The University of Brighton has Widening Participation Academic Champions (https://www.brighton.ac.uk/studying-here/applying-to-brighton/schools-teachers/compact-brighton/compact-events/index.aspx). Amongst many other activities, the university has held day long workshops for children designed to instil a sense of the history of their locality by examining the role of the Royal Pavilion and Brighton as a hospital for Indian Soldiers during the First World War.

Helping the community

Much of the activity undertaken by colleagues to assist their local communities cannot easily be delineated in terms of subject areas and is more corporate in nature.

Lancaster University facilitates a national and local political discussion forum and encourages students to volunteer their time to assist with local organisations, such as the Citizens Advice Bureau, a Dementia Trust and Canal Trust (http://www.lancaster.ac.uk/study/your-global-experience/). At Lancaster, colleagues in Philosophy are involved examining the ethics of outreach (http://www.lancaster.ac.uk/ppr/about-us/people/luke-moffat), while other colleagues, otherwise constrained by institutional, instrumental accounts of outreach, have developed independently of Lancaster forms of philosophy teaching for schools aimed transformatively at supplementing and addressing deficits within the national curriculum (https://secondthoughtsphilosophy.com). The University of Chester runs a Student Volunteer service to enable students to provide their services to local charities and other organisations (https://www.chester.ac.uk/campus-life/support-for-students/development/volunteering/opportunities). These include cancer and mental health charities and even a dog walking service for people no longer able to do it for themselves.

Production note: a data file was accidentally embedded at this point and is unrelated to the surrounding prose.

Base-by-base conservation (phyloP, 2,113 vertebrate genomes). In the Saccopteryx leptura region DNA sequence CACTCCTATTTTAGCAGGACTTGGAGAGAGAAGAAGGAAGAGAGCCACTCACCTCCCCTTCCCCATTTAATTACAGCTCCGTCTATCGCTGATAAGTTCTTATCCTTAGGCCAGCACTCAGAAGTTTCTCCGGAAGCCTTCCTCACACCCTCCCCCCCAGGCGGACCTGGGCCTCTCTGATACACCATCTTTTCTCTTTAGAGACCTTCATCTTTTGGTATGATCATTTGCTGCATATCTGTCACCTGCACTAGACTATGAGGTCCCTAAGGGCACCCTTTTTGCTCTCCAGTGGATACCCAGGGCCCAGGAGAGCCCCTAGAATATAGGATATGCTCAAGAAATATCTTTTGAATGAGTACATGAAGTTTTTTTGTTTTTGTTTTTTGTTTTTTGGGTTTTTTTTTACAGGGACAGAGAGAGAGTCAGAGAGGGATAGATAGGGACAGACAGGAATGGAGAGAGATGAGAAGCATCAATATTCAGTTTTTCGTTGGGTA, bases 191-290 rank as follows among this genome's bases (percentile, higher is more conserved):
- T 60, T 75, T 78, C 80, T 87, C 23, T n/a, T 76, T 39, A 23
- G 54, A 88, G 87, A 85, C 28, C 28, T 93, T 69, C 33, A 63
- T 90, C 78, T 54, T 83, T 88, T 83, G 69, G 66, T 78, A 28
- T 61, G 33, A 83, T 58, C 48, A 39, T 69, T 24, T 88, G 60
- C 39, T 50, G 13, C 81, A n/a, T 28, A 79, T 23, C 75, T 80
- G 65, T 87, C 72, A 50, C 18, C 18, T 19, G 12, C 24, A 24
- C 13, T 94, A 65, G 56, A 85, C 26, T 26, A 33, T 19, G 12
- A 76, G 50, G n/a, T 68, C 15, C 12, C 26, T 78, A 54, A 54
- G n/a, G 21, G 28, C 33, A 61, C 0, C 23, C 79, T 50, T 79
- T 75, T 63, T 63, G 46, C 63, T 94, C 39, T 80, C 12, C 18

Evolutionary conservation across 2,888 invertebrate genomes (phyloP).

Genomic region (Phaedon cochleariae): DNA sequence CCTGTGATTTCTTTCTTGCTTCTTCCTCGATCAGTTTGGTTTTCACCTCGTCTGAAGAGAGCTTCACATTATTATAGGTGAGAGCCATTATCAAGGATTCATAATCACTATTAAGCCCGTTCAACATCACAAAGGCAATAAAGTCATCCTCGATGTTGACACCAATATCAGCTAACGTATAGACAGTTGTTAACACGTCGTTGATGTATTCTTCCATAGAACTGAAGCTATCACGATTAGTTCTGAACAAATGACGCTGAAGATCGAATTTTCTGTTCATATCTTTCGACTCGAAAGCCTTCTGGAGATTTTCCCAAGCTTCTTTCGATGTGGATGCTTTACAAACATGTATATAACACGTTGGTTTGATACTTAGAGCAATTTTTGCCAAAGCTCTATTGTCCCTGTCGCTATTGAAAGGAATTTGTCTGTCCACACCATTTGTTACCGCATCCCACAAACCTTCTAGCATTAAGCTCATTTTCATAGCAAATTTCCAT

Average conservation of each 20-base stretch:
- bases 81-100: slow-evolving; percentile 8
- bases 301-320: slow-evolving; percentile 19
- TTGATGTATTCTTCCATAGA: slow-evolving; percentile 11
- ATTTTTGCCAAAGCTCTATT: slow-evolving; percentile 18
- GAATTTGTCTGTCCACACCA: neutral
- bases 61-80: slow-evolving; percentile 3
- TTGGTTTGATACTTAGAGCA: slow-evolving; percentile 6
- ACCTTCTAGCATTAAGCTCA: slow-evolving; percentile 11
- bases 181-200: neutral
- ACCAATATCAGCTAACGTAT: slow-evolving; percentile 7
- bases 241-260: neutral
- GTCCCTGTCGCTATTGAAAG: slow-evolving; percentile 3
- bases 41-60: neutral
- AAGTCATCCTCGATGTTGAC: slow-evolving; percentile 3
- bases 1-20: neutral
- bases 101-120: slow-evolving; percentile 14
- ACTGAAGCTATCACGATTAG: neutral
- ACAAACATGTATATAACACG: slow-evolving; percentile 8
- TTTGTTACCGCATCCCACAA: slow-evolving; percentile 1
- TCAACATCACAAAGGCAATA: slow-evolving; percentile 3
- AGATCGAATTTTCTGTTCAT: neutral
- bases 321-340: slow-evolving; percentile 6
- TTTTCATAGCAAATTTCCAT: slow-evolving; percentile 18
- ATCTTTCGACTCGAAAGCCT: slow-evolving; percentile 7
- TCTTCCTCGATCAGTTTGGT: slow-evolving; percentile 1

In addition to work in the locality, many academics in vocational subjects are active members of their respective professional bodies, often through the provision or facilitation of Continuing Professional Development. Examples include the Universities of Cardiff (http://www.rtpi.org.uk/education-and-careers/find-a-course/accredited-qualifications/cardiff-university/) and Liverpool’ (http://www.rtpi.org.uk/education-and-careers/find-a-course/accredited-qualifications/university-of-liverpool/) providing venues and active support for CPD events for the Royal Town Planning Institute.

Universities and regeneration

One specialist area of strategic significance is the involvement of universities in the regeneration of their area, so much so that it is an area of specialist study (http://www.ucl.ac.uk/urbanlab/research/university-regeneration). Examples include Durham University’s role in in the regeneration of Teesside, Newcastle University’s role in developing science and cultural centres in the city and the University of Cambridge’s development of a new urban quarter to accommodate its post-doctoral research.